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At first glance, polar explorer Robert F. Scott and primatologist Jane Goodall have little in common. If shy, idiosyncratic Goodall could go back a hundred years to observe Scott in the field, she'd likely call him an alpha male with an overdeveloped sense of rank. Yet, as two new biographies reveal, the adventurous Brits share an outsize moral and physical courage.
In Scott of the Antarctic: A Life of Courage and Tragedy (Knopf, $30), Scotland-based writer David Crane attempts to rescue the explorer from the divergent myths that have long overshadowed his legacy. Was Scott, who led the ill-fated second expedition to reach the South Pole, in 1912, the last romantic hero of the Victorian Age or an overrated incompetent who needlessly risked his men? Crane adds new depth to Scott's story, particularly in his dealings with rivals Ernest Shackleton and Roald Amundsen and in his final, fatal weeks on the ice. It wasn't faulty logistics that did Scott in, writes Crane, "not arrogance, not stupidity, not the fifth man, not scurvy, but the weather." His writing can be pedantic, but he draws fascinating new tidbits from family diaries and Scott's journals, revealing him to be—in the end, at least—a brave, decent bloke. "There is no such thing as a 'good death,' " writes Crane, "only a good life lived out bravely to the end, and Scott had done that."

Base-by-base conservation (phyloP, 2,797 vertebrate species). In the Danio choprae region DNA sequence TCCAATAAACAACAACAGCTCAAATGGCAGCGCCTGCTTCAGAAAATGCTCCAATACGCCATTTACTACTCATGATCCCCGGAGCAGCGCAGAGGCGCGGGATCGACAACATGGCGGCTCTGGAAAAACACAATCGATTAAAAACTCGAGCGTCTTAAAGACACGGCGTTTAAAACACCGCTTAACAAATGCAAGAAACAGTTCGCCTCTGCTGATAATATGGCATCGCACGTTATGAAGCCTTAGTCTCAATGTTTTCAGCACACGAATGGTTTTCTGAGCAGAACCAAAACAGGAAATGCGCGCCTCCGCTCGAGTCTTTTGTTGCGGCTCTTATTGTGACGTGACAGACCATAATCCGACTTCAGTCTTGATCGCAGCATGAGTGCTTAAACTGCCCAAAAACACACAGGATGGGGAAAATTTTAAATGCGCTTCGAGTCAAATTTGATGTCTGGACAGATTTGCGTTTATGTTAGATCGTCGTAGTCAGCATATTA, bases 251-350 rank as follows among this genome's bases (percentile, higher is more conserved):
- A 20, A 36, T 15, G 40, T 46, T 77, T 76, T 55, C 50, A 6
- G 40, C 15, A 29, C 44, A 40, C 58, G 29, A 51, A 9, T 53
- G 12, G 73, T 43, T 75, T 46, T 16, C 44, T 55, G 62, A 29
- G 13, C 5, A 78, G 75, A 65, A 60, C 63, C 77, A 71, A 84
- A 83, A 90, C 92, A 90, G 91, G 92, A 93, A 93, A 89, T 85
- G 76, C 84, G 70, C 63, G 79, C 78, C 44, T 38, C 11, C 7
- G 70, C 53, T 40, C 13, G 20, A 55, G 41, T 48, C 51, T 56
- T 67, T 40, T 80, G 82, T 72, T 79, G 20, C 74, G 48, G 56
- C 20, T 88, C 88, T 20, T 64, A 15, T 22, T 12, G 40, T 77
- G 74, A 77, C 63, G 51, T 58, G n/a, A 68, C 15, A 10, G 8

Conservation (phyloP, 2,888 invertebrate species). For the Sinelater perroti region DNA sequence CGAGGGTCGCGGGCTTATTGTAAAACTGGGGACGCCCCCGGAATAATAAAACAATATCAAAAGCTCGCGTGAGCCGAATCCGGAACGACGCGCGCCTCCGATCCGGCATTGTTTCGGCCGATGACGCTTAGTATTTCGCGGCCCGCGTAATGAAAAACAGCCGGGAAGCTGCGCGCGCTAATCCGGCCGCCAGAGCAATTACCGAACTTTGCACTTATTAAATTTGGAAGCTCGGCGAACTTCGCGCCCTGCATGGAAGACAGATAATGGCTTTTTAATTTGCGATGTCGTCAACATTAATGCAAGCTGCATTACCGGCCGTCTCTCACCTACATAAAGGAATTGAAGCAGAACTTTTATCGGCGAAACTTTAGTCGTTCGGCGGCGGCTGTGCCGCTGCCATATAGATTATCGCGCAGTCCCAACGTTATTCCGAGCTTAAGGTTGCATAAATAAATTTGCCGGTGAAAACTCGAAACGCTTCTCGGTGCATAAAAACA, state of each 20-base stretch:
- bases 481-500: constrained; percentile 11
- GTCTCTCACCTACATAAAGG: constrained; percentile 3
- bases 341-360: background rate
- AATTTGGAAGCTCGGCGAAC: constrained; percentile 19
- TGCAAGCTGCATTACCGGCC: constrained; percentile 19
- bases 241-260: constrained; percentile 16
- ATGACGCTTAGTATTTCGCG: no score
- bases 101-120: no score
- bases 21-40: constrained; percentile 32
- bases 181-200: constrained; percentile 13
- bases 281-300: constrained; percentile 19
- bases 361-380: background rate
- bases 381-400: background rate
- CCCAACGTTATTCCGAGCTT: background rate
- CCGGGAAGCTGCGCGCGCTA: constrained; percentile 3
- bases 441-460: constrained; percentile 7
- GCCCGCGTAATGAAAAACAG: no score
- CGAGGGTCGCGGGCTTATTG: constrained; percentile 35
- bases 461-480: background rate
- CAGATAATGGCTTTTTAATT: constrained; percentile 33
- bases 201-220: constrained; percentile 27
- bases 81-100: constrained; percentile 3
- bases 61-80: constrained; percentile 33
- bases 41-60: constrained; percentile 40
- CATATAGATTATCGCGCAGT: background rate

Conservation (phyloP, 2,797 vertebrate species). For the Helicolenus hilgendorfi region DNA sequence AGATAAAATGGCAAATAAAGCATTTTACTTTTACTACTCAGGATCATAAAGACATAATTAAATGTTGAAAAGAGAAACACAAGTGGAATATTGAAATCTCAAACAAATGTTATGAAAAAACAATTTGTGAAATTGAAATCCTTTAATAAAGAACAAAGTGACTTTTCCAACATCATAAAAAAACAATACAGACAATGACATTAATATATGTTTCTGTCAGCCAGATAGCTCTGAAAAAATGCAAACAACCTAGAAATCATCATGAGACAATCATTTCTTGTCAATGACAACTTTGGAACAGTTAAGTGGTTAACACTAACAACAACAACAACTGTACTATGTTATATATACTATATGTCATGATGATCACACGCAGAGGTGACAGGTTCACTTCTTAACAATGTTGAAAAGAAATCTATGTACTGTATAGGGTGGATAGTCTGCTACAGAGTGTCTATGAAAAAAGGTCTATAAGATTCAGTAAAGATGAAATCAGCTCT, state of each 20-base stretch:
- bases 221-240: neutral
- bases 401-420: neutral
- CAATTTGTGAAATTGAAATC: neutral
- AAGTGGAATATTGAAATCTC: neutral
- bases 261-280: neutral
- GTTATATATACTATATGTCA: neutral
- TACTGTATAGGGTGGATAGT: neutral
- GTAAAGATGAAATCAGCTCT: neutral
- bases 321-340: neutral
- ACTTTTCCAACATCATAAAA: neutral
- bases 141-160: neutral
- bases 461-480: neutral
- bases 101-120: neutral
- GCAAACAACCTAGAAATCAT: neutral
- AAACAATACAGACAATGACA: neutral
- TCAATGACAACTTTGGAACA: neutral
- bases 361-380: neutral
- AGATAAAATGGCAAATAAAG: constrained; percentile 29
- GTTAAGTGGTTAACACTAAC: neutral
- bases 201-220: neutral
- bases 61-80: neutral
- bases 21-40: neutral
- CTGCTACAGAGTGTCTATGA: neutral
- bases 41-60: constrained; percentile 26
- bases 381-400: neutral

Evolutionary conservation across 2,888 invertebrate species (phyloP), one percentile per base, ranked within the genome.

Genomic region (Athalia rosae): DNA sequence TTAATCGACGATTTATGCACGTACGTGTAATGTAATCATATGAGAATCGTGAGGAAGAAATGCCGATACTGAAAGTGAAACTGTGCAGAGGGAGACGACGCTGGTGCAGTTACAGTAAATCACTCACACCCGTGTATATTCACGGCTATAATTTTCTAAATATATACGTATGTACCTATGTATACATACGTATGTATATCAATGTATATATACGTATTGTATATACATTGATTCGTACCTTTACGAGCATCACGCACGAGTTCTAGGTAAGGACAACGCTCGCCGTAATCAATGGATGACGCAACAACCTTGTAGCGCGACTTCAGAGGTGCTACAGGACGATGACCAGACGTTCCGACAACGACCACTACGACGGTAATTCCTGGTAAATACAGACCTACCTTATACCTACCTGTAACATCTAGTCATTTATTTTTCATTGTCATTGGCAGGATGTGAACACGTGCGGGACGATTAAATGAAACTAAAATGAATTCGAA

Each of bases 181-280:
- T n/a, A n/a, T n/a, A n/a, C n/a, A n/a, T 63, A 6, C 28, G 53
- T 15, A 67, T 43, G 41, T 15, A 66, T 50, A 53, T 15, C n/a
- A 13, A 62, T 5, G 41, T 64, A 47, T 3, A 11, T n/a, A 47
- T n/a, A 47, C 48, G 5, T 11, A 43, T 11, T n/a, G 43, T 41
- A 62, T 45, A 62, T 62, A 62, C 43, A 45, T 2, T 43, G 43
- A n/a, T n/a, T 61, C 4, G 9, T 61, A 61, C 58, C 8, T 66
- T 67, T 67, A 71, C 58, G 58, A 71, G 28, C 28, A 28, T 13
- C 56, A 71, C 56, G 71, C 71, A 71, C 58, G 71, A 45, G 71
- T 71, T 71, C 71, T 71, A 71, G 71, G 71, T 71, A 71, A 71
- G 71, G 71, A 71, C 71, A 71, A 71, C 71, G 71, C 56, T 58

The British yen for adventure found a very different vessel in the young secretary who changed the science of animal behavior. In Jane Goodall: The Woman Who Redefined Man (Houghton Mifflin, $35), Dale Peterson, who co-wrote 1993's Visions of Caliban with Goodall, vividly captures his subject's idealism and derring-do. In 1957, 22-year-old Goodall lit out for Africa, and she was soon taking dictation for visionary archaeologist Louis Leakey. Before becoming his star protegée, Peterson writes, she fended off the married scientist's sexual advances. Men everywhere fell in love with Goodall, but it was the primates in what is now Tanzania's Gombe Stream National Park who earned her steadiest gaze; she would sit among the animals until, after years, they ignored her. Her discoveries that chimps ate meat and used tools "constituted a complete validation of . . . her untrained and possibly eccentric approach," Peterson writes in this readable if worshipful portrait. If Scott's story shows us what it is to be human in extreme circumstances, Goodall's helps explain how humans came to be this way.